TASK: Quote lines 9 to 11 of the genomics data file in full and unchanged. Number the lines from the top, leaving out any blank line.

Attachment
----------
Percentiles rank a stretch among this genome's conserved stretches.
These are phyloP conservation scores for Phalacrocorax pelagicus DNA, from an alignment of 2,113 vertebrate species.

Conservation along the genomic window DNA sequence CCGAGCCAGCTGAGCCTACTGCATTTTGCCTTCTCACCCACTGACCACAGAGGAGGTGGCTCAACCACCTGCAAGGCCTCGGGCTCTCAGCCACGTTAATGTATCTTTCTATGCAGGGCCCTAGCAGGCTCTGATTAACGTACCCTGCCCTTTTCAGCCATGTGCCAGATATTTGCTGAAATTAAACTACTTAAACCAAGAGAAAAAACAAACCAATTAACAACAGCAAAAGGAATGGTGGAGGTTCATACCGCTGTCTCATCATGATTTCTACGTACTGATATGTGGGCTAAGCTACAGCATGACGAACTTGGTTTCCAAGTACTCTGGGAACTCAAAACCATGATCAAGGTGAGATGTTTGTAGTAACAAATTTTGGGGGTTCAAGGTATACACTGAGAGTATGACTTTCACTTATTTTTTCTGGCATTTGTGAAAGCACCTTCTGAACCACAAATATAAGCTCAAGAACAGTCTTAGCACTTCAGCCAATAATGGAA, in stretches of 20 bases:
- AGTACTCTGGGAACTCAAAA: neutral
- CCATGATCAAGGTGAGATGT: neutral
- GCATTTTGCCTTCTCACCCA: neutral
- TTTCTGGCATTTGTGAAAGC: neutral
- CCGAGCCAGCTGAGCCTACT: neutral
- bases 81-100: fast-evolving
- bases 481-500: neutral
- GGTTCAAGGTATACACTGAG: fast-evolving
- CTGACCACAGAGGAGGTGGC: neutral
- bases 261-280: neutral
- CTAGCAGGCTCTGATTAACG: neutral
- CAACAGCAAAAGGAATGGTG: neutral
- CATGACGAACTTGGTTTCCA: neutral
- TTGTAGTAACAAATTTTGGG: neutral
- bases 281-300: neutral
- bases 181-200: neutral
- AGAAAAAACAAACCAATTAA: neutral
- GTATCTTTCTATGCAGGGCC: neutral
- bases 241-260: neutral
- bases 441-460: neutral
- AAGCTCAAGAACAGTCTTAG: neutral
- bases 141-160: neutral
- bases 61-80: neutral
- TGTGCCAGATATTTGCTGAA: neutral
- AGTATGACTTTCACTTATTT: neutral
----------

- bases 81-100: fast-evolving
- bases 481-500: neutral
- GGTTCAAGGTATACACTGAG: fast-evolving